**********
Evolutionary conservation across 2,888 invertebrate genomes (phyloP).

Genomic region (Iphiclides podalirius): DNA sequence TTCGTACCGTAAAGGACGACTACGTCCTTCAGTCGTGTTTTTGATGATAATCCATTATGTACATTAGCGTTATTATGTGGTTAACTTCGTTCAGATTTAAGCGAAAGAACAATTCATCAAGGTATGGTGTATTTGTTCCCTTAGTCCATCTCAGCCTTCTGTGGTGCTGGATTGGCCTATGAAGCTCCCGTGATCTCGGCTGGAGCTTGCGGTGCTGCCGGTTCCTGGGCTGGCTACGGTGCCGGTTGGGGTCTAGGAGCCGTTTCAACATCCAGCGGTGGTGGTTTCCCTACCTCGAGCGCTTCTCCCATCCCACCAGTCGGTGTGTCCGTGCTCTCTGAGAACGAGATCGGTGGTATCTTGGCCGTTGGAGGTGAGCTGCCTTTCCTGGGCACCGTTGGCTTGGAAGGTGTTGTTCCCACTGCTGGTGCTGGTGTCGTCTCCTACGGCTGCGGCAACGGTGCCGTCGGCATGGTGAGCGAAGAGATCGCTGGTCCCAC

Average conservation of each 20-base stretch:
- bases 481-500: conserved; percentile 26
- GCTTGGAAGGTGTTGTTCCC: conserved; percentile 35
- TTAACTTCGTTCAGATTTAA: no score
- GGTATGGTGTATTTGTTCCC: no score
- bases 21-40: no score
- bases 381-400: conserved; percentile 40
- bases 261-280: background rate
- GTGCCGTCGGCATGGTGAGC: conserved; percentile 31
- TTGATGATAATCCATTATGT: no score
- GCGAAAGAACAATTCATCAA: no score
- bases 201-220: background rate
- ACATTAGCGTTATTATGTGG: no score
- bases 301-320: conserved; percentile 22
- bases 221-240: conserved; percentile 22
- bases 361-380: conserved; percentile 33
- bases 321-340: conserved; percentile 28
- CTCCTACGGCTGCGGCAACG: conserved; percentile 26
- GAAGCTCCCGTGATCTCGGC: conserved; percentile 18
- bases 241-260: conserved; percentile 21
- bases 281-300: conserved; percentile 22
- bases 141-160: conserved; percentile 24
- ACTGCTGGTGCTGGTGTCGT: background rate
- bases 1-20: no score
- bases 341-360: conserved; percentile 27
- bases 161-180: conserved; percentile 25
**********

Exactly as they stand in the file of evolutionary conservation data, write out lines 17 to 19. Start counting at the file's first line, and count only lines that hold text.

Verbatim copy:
- bases 221-240: conserved; percentile 22
- bases 361-380: conserved; percentile 33
- bases 321-340: conserved; percentile 28